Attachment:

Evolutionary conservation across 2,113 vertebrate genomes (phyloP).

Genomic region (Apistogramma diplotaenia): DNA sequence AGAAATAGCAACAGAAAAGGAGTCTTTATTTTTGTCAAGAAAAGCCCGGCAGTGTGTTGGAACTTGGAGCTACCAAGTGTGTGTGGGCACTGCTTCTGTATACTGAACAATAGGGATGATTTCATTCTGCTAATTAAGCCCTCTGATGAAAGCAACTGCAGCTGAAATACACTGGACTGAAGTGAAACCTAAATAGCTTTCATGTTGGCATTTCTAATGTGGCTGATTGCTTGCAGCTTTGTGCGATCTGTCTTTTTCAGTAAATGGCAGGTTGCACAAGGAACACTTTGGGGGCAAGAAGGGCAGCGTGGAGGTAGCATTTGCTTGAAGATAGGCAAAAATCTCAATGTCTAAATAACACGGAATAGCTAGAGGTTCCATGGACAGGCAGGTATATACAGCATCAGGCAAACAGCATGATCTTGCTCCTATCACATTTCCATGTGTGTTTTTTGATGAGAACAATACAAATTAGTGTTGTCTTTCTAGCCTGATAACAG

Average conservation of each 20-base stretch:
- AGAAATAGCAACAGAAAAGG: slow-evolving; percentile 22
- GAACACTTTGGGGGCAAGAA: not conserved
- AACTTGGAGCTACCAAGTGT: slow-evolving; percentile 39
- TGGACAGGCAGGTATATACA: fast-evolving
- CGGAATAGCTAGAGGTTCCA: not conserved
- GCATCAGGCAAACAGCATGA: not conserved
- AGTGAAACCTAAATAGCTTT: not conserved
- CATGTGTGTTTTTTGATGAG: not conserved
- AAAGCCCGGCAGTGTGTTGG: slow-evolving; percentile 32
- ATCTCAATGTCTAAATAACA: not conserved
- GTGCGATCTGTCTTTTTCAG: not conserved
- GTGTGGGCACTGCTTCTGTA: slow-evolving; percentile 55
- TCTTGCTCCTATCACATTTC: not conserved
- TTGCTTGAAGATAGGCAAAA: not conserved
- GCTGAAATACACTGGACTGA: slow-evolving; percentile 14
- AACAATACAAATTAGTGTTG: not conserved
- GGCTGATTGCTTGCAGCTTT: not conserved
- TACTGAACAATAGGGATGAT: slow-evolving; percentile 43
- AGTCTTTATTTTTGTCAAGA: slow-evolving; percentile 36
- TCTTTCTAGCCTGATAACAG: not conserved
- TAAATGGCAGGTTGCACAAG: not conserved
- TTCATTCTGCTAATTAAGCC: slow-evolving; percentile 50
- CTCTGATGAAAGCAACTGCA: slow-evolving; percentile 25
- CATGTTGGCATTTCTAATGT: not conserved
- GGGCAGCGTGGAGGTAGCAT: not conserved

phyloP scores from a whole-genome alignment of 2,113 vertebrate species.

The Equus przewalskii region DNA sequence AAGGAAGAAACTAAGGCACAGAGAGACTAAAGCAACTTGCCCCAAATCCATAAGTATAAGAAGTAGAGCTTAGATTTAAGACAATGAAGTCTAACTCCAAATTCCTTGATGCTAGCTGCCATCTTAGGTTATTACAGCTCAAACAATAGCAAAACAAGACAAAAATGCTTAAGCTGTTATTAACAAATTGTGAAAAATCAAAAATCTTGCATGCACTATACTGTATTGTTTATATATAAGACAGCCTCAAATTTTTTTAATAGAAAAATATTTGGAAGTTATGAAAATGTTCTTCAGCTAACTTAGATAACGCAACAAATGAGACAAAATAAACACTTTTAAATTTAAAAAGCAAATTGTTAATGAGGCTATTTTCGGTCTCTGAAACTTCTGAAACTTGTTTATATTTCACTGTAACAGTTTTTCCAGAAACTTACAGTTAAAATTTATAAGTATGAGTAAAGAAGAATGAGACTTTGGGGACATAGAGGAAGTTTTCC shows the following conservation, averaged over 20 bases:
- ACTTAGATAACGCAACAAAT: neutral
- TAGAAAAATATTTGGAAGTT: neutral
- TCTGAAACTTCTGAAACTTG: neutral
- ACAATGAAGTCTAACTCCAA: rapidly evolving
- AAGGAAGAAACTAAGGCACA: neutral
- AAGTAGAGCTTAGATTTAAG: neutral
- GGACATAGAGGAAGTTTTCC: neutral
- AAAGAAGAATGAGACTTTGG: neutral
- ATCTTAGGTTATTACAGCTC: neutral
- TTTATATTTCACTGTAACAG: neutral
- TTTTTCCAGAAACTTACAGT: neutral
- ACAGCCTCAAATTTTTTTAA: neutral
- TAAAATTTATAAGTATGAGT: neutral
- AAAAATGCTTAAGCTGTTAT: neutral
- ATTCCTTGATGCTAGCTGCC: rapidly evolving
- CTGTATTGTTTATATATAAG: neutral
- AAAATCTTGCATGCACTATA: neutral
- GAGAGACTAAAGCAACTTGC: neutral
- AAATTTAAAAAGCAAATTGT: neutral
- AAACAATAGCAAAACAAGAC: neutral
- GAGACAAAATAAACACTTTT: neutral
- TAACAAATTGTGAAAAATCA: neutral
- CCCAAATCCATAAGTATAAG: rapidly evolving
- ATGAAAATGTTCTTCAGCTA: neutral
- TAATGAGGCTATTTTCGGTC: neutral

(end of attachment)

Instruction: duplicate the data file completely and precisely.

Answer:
Evolutionary conservation across 2,113 vertebrate genomes (phyloP).

Genomic region (Apistogramma diplotaenia): DNA sequence AGAAATAGCAACAGAAAAGGAGTCTTTATTTTTGTCAAGAAAAGCCCGGCAGTGTGTTGGAACTTGGAGCTACCAAGTGTGTGTGGGCACTGCTTCTGTATACTGAACAATAGGGATGATTTCATTCTGCTAATTAAGCCCTCTGATGAAAGCAACTGCAGCTGAAATACACTGGACTGAAGTGAAACCTAAATAGCTTTCATGTTGGCATTTCTAATGTGGCTGATTGCTTGCAGCTTTGTGCGATCTGTCTTTTTCAGTAAATGGCAGGTTGCACAAGGAACACTTTGGGGGCAAGAAGGGCAGCGTGGAGGTAGCATTTGCTTGAAGATAGGCAAAAATCTCAATGTCTAAATAACACGGAATAGCTAGAGGTTCCATGGACAGGCAGGTATATACAGCATCAGGCAAACAGCATGATCTTGCTCCTATCACATTTCCATGTGTGTTTTTTGATGAGAACAATACAAATTAGTGTTGTCTTTCTAGCCTGATAACAG

Average conservation of each 20-base stretch:
- AGAAATAGCAACAGAAAAGG: slow-evolving; percentile 22
- GAACACTTTGGGGGCAAGAA: not conserved
- AACTTGGAGCTACCAAGTGT: slow-evolving; percentile 39
- TGGACAGGCAGGTATATACA: fast-evolving
- CGGAATAGCTAGAGGTTCCA: not conserved
- GCATCAGGCAAACAGCATGA: not conserved
- AGTGAAACCTAAATAGCTTT: not conserved
- CATGTGTGTTTTTTGATGAG: not conserved
- AAAGCCCGGCAGTGTGTTGG: slow-evolving; percentile 32
- ATCTCAATGTCTAAATAACA: not conserved
- GTGCGATCTGTCTTTTTCAG: not conserved
- GTGTGGGCACTGCTTCTGTA: slow-evolving; percentile 55
- TCTTGCTCCTATCACATTTC: not conserved
- TTGCTTGAAGATAGGCAAAA: not conserved
- GCTGAAATACACTGGACTGA: slow-evolving; percentile 14
- AACAATACAAATTAGTGTTG: not conserved
- GGCTGATTGCTTGCAGCTTT: not conserved
- TACTGAACAATAGGGATGAT: slow-evolving; percentile 43
- AGTCTTTATTTTTGTCAAGA: slow-evolving; percentile 36
- TCTTTCTAGCCTGATAACAG: not conserved
- TAAATGGCAGGTTGCACAAG: not conserved
- TTCATTCTGCTAATTAAGCC: slow-evolving; percentile 50
- CTCTGATGAAAGCAACTGCA: slow-evolving; percentile 25
- CATGTTGGCATTTCTAATGT: not conserved
- GGGCAGCGTGGAGGTAGCAT: not conserved

phyloP scores from a whole-genome alignment of 2,113 vertebrate species.

The Equus przewalskii region DNA sequence AAGGAAGAAACTAAGGCACAGAGAGACTAAAGCAACTTGCCCCAAATCCATAAGTATAAGAAGTAGAGCTTAGATTTAAGACAATGAAGTCTAACTCCAAATTCCTTGATGCTAGCTGCCATCTTAGGTTATTACAGCTCAAACAATAGCAAAACAAGACAAAAATGCTTAAGCTGTTATTAACAAATTGTGAAAAATCAAAAATCTTGCATGCACTATACTGTATTGTTTATATATAAGACAGCCTCAAATTTTTTTAATAGAAAAATATTTGGAAGTTATGAAAATGTTCTTCAGCTAACTTAGATAACGCAACAAATGAGACAAAATAAACACTTTTAAATTTAAAAAGCAAATTGTTAATGAGGCTATTTTCGGTCTCTGAAACTTCTGAAACTTGTTTATATTTCACTGTAACAGTTTTTCCAGAAACTTACAGTTAAAATTTATAAGTATGAGTAAAGAAGAATGAGACTTTGGGGACATAGAGGAAGTTTTCC shows the following conservation, averaged over 20 bases:
- ACTTAGATAACGCAACAAAT: neutral
- TAGAAAAATATTTGGAAGTT: neutral
- TCTGAAACTTCTGAAACTTG: neutral
- ACAATGAAGTCTAACTCCAA: rapidly evolving
- AAGGAAGAAACTAAGGCACA: neutral
- AAGTAGAGCTTAGATTTAAG: neutral
- GGACATAGAGGAAGTTTTCC: neutral
- AAAGAAGAATGAGACTTTGG: neutral
- ATCTTAGGTTATTACAGCTC: neutral
- TTTATATTTCACTGTAACAG: neutral
- TTTTTCCAGAAACTTACAGT: neutral
- ACAGCCTCAAATTTTTTTAA: neutral
- TAAAATTTATAAGTATGAGT: neutral
- AAAAATGCTTAAGCTGTTAT: neutral
- ATTCCTTGATGCTAGCTGCC: rapidly evolving
- CTGTATTGTTTATATATAAG: neutral
- AAAATCTTGCATGCACTATA: neutral
- GAGAGACTAAAGCAACTTGC: neutral
- AAATTTAAAAAGCAAATTGT: neutral
- AAACAATAGCAAAACAAGAC: neutral
- GAGACAAAATAAACACTTTT: neutral
- TAACAAATTGTGAAAAATCA: neutral
- CCCAAATCCATAAGTATAAG: rapidly evolving
- ATGAAAATGTTCTTCAGCTA: neutral
- TAATGAGGCTATTTTCGGTC: neutral